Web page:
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Interest Groups Ch. 16 What is an interest group? What are some examples of interest groups? What is the difference between an interest group and a political party?

Interest Groups Ch. 16 What is an interest group? What are some examples of interest groups? What is the difference between an interest group and a political.

Dec 30, 2015



Margaret Wilson
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  • Interest GroupsCh. 16What is an interest group? What are some examples of interest groups?

    What is the difference between an interest group and a political party?

  • Why does the formation of groups matter?Enhances social capitalrelationships people have that help solve community problems through group actionCivic virtueTendency to form small-scale groups for public goodImproved political/econ. developmentGive un(der)represented people opportunity to have voices heard (more democratic)Offers powerful/wealthy greater access & influence on policy makers at all levels

  • What is an interest group?Interest grouporganized group that tries to influence public policyMajor difference between interest group and political party is that interest groups DO NOT run candidates for officeDavid B. Truman: one of first political scientists to study interest groupsPluralist theorypolitical power is distributed among diverse & competing interest groupsDisturbance theoryany time there is a disturbance in the political system, an interest group forms (groups counteract other groups)Transactions theorypublic polices are the result of narrowly defined exchanges among political forcesRejects pluralist approach: not rational to form a group; groups that do represent elites

  • M. Olson: Logic of Collective ActionFather of transactions theoryCollective goods=no groups, since can gain benefits of others (free riders)Population ecology theorylife of a political organization is conditional on diversity/density of interest group population in an areaPeople will create small groups if necessary to prevent free riders (Civil Rights Movement)The flaw in pluralist heaven is that the heavenly chorus sings with a strong upper-class bias.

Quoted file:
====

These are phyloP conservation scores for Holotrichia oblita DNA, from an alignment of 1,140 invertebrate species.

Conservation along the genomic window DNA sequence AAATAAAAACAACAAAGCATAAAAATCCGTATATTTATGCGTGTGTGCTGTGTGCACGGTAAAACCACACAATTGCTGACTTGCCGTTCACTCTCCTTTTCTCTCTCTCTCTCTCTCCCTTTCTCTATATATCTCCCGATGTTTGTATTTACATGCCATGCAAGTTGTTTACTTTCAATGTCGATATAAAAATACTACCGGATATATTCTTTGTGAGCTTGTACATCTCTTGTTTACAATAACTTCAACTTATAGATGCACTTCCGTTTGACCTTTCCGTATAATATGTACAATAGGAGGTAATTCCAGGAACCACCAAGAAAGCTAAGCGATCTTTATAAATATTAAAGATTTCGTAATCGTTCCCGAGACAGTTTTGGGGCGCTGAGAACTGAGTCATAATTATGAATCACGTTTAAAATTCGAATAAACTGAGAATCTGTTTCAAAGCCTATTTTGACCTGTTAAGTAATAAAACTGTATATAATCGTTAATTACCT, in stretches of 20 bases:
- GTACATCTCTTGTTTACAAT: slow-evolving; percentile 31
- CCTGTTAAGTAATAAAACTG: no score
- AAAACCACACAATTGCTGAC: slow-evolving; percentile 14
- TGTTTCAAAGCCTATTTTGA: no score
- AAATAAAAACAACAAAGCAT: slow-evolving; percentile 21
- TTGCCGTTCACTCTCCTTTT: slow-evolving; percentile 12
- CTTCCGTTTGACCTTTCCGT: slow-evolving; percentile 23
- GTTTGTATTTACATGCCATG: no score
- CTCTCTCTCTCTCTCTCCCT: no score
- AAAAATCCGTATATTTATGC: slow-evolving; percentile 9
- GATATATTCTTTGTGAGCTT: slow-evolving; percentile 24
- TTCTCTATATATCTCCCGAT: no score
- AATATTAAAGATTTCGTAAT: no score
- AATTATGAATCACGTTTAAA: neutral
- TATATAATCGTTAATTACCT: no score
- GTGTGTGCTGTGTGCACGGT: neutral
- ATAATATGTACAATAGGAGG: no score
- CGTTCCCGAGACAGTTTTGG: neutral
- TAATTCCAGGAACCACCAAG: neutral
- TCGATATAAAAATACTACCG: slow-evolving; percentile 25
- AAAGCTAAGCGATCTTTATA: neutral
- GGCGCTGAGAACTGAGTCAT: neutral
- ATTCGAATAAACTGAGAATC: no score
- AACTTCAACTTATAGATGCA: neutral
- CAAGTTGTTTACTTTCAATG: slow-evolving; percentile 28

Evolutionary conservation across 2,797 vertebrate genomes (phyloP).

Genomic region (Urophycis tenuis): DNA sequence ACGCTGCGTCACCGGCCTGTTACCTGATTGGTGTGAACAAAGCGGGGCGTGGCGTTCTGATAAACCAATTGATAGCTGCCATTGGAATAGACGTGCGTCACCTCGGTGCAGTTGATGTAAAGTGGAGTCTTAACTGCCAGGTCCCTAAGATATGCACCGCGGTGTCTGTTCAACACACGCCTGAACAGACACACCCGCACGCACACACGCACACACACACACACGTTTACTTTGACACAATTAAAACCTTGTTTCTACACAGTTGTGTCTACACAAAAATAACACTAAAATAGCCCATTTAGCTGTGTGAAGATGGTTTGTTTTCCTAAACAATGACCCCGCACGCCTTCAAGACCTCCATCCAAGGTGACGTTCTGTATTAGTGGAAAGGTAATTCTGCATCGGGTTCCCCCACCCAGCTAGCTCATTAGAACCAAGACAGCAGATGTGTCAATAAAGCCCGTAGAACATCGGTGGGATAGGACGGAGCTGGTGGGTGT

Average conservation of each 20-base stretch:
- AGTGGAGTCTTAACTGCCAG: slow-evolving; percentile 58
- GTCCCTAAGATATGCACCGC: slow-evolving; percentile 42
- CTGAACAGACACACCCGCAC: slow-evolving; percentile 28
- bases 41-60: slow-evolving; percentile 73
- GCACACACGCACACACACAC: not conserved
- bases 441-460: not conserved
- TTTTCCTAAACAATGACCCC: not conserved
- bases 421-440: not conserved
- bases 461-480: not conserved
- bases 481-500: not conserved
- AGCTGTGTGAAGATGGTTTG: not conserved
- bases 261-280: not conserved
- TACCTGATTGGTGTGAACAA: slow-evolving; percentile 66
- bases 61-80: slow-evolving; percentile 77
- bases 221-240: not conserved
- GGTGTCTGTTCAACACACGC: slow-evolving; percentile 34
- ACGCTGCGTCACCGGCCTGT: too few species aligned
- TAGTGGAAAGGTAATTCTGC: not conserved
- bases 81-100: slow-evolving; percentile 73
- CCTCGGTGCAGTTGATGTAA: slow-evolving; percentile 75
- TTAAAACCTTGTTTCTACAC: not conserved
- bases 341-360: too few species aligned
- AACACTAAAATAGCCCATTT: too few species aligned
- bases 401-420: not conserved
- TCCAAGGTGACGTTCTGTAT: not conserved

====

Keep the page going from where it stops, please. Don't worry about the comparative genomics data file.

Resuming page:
• Kinds of Organized InterestsGenerally, interest groups describe many organized groups that try to influence government policyPublic Interest Groupsseeks a collective good that will not benefit group members (Progressives)Economic Interest Groupspromotes financial interests of its members (AMA, AFL-CIO)

    Governmental Unitsstate and local govts lobby for funding earmarksfunds specifically for program within state or districtPolitical Action Committeesfederally regulated fund-raising committee that represent interest groups (1974); no formal members

    Multi- and single-issue groups

  • Development of American Interest GroupsNational groups emerge (1830-1889)Communication networks enabled nationalization of groupsFirst were single-issue groups deeply rooted in the Christian religious revivalismTemperance, Peace, Education, and SlaveryOther groups emerged after the Civil WarOne of the most effective: Central Pacific RailroadSent lobbyist to D.C. in 1861 (later in charge of oversight of RR)LobbyistsInterest group representative who seeks to influence legislation that will benefit his or her organization through political persuasion

  • The Progressive Era (1890-1920)Grew out of concern for impact of rapid industrialization, influx of immigration, monopolistic business practices, crime, poverty, poor working conditionsOrganized LaborAFL (American Federation of Labor)Clayton Act: allowed unions to organize free from prosecution and guaranteed their right to strikeBusiness Groups and Trade AssociationsTrade Associations: a group that represents a specific industryUnfair bribery tactics, gifts, contributionsNELA, NAM

  • The Rise of the Interest Group State1960s and 1970s saw a reappearance of the Progressive spiritCivil RightsWomens RightsElderlyPoorConsumersEnvironmentCommon Cause (watchdog group)Ralph Naders Public Citizen (investigatory litigation center)

    Conservative Response: Religious and Ideological GroupsJerry Falwell and the Moral MajorityPat Robertson, the 700 Club and the Christian CoalitionNational Rifle Association

  • Business Groups, Corporations, and AssociationsRise in business advocacy groupsMore political than Chamber of CommerceExample: The Business RoundtableCreated in 1972Urges member to engage in direct lobbying to influence the course of public policyMost large corporations have themOwn governmental affairs departmentEmploy D.C.-based lobbyists to keep them apprised of legislationGave substantial soft money in the pastStill use PACs, 527s, and thus contribute a great deal of money

  • Organized LaborBegan to emerge as powerful player early in the 20th centuryCould turn out membersFocus not only on labor issues, but also other issues of concern to its membersMore recently labor has lost some cloutMembership downpale, male, stale